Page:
Konni Burton and Mark Shelton don’t see eye to eye on many issues.
But without doubt, they agree that it’s past time for a Republican to reclaim Texas Senate District 10, which Democrat Wendy Davis has represented since 2009.
The question that will be decided Tuesday is which one of them — Burton, a grassroots conservative with longtime Tea Party ties, or Shelton, a pediatrician and former state representative — would be the best to try for that goal in November.
“These are two conservative Republican candidates,” said Jim Riddlesperger, a political science professor at TCU. “They are trying to prove which one is more conservative … because the activists in the Republican Party, the ones who will vote [in the runoff], are quite conservative.”
Much hangs in the balance.
The race, for good reason, has long been described as one of the most watched and most pivotal races in Texas.
If a Republican claims the district in November, the GOP moves closer to a supermajority in the upper chamber, essentially removing Texas Democrats’ last line of defense in the Legislature.
In March, Burton, 51, led five Republicans seeking the seat and claimed 43 percent of the vote. Because she didn’t reach 50 percent, in the runoff she faces Shelton, 57, who lost a Senate bid to Davis in 2012 and drew 35 percent of the primary vote this year.
Tuesday will determine which Republican will face Democrat Libby Willis, Libertarian Gene Lord and Green Party candidate John Tunmire of Fort Worth in November.
“It’s going to be interesting,” Riddlesperger said.
Davis, D-Fort Worth, chose to not seek re-election and to run for governor.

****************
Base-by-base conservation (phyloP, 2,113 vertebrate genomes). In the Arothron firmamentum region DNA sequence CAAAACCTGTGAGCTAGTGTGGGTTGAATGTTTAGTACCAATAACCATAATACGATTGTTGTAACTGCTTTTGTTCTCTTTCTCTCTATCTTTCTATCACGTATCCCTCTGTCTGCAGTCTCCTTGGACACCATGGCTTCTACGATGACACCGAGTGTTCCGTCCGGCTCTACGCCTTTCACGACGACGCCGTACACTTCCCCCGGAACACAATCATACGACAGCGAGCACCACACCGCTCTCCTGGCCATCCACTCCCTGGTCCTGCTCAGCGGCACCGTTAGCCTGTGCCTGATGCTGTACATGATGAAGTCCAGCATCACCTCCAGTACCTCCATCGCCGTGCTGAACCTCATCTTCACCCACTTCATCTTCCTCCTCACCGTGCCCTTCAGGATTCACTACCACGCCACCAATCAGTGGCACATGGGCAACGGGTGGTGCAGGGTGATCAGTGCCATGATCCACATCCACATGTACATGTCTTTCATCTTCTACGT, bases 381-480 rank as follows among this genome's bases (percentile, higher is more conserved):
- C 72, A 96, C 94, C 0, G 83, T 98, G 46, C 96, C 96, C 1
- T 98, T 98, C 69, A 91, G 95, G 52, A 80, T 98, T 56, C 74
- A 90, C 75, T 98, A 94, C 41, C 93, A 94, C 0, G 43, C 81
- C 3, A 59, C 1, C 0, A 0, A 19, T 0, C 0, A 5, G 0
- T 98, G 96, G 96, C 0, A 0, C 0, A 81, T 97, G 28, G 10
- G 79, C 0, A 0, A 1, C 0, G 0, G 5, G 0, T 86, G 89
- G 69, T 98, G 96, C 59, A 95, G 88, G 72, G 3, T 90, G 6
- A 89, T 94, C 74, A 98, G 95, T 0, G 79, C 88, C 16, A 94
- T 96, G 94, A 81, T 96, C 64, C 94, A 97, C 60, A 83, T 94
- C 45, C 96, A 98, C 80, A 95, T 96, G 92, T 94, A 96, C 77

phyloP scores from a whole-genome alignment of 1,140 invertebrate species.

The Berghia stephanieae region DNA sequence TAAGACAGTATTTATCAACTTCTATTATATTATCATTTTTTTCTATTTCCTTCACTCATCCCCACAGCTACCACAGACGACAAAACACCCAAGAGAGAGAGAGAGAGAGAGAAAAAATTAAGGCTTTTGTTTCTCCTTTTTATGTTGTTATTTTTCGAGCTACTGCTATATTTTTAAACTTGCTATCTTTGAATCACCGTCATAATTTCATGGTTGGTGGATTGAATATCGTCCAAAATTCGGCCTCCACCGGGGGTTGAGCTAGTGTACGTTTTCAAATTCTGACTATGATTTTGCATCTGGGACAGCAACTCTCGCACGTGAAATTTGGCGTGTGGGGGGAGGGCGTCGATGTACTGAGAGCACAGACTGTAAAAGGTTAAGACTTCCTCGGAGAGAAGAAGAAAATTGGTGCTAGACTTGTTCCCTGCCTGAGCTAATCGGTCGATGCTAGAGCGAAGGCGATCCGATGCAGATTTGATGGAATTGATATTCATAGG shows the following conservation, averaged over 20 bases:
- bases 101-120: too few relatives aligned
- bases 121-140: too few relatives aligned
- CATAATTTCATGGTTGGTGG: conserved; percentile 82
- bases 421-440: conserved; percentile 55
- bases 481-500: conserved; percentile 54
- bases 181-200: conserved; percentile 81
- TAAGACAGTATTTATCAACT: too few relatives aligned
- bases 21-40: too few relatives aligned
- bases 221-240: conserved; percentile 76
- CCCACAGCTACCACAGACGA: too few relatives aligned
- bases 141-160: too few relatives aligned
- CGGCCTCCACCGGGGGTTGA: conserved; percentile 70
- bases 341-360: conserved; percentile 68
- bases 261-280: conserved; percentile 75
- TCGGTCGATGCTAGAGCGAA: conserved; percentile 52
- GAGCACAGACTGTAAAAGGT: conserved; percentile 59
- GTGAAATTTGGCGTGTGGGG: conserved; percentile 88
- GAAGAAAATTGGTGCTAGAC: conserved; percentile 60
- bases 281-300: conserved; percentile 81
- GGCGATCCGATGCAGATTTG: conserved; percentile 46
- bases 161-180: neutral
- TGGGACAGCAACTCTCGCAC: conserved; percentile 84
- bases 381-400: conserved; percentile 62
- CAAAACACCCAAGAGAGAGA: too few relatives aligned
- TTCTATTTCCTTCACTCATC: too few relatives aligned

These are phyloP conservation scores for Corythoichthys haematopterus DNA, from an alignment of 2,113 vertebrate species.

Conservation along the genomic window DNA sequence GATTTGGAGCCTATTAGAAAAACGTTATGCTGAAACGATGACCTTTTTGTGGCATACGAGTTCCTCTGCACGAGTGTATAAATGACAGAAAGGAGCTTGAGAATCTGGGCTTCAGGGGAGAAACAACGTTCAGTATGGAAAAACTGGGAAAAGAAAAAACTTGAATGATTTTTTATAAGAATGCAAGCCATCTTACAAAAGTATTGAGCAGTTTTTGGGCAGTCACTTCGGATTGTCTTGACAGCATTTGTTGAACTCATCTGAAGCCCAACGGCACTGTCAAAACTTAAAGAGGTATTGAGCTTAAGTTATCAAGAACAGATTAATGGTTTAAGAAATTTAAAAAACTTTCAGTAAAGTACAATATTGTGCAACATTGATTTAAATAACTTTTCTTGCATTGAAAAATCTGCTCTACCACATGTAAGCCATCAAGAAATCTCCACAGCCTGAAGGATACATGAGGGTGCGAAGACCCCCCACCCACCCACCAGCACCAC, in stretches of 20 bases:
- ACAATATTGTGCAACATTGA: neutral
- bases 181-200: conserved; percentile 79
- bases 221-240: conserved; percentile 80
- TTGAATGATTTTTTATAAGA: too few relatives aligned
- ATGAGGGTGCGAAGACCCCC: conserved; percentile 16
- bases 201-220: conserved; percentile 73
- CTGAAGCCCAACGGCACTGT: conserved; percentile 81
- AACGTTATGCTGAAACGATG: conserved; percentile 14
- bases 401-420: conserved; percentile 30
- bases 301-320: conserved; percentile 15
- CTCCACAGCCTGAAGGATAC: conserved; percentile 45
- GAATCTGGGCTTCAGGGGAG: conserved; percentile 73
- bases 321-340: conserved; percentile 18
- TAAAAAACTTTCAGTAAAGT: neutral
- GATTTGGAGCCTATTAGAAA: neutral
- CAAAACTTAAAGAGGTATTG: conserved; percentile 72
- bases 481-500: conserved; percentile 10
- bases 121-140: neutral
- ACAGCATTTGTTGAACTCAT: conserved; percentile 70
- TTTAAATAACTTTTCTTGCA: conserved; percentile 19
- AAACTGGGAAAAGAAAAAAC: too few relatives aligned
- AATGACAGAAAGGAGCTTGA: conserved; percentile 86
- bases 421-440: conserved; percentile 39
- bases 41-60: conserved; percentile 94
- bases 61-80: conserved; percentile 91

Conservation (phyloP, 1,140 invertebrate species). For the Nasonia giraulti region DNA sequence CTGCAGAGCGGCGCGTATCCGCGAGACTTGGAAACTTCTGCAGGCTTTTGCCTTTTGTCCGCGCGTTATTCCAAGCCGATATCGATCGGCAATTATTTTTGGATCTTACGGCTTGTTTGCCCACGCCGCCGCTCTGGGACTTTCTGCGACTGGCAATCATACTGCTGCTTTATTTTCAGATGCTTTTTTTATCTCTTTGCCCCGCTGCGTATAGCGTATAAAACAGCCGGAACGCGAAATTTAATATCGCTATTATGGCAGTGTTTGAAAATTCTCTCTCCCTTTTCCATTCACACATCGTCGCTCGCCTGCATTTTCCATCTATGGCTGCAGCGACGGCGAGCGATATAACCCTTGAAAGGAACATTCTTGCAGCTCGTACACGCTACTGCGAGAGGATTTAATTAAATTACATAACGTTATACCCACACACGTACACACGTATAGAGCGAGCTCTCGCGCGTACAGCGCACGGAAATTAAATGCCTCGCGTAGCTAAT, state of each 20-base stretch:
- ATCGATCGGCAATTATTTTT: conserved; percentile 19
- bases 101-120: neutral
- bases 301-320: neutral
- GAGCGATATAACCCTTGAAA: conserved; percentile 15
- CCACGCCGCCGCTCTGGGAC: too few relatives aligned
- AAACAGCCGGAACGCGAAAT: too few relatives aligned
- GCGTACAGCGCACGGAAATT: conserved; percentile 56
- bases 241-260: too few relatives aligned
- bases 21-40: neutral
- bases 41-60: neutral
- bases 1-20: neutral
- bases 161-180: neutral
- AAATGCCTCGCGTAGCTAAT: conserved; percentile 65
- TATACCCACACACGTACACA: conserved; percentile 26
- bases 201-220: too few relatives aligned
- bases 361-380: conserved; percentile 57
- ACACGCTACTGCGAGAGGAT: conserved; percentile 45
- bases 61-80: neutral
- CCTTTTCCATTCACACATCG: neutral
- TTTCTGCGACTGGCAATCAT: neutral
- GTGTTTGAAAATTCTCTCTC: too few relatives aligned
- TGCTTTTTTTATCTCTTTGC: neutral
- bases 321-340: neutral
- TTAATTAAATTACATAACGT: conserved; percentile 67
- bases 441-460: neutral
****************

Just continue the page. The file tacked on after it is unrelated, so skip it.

A swing district
Many say it’s crucial for each party to choose the right candidate in the primary or primary runoff because this district could go for either party in November.
Considered a swing district, District 10 — which includes Fort Worth, Arlington, Mansfield and Colleyville — was considered fairly safe Republican for years until Davis bested state Sen. Kim Brimer, R-Arlington, in 2008. In 2012, Davis narrowly beat Shelton in her re-election bid.
If Democrats lose the district and all other Senate seats stay the same, Republicans inch closer to clinching a super majority in the chamber and removing any chance Democrats have of stopping proposals in the Legislature.
Under a long-standing rule, two-thirds of the 31-member Senate — 21 senators — must agree before a bill can reach the floor for debate. The goal of the rule is to make sure that lawmakers reach across the aisle on most proposals and respect opinions from the minority party.
Republicans hold 19 seats.
The two-thirds rule, and the fact that Democrats can use it to stop or slow down legislation in the Senate, “gives them more power in the Texas Legislature than they would otherwise have,” Riddlesperger said.
“It’s only in the Senate where Democrats can put the brakes on a Republican plan,” he said, adding that without it — in the current Republican-dominated state government and Legislature — “Democrats would essentially be irrelevant in the Texas Legislature.”
The Republican Party of Texas has pledged to support the GOP nominee for District 10 in the general election.
“For the state party, that Senate seat will be a Republican priority,” party Chairman Steve Munisteri said. “We will have no problem working with either Dr. Mark Shelton or Konni Burton.
“Our primary objective is to retake the seat,” he said. “Whoever wins [the primary runoff], our staff will be in touch to let them know we are here to help.”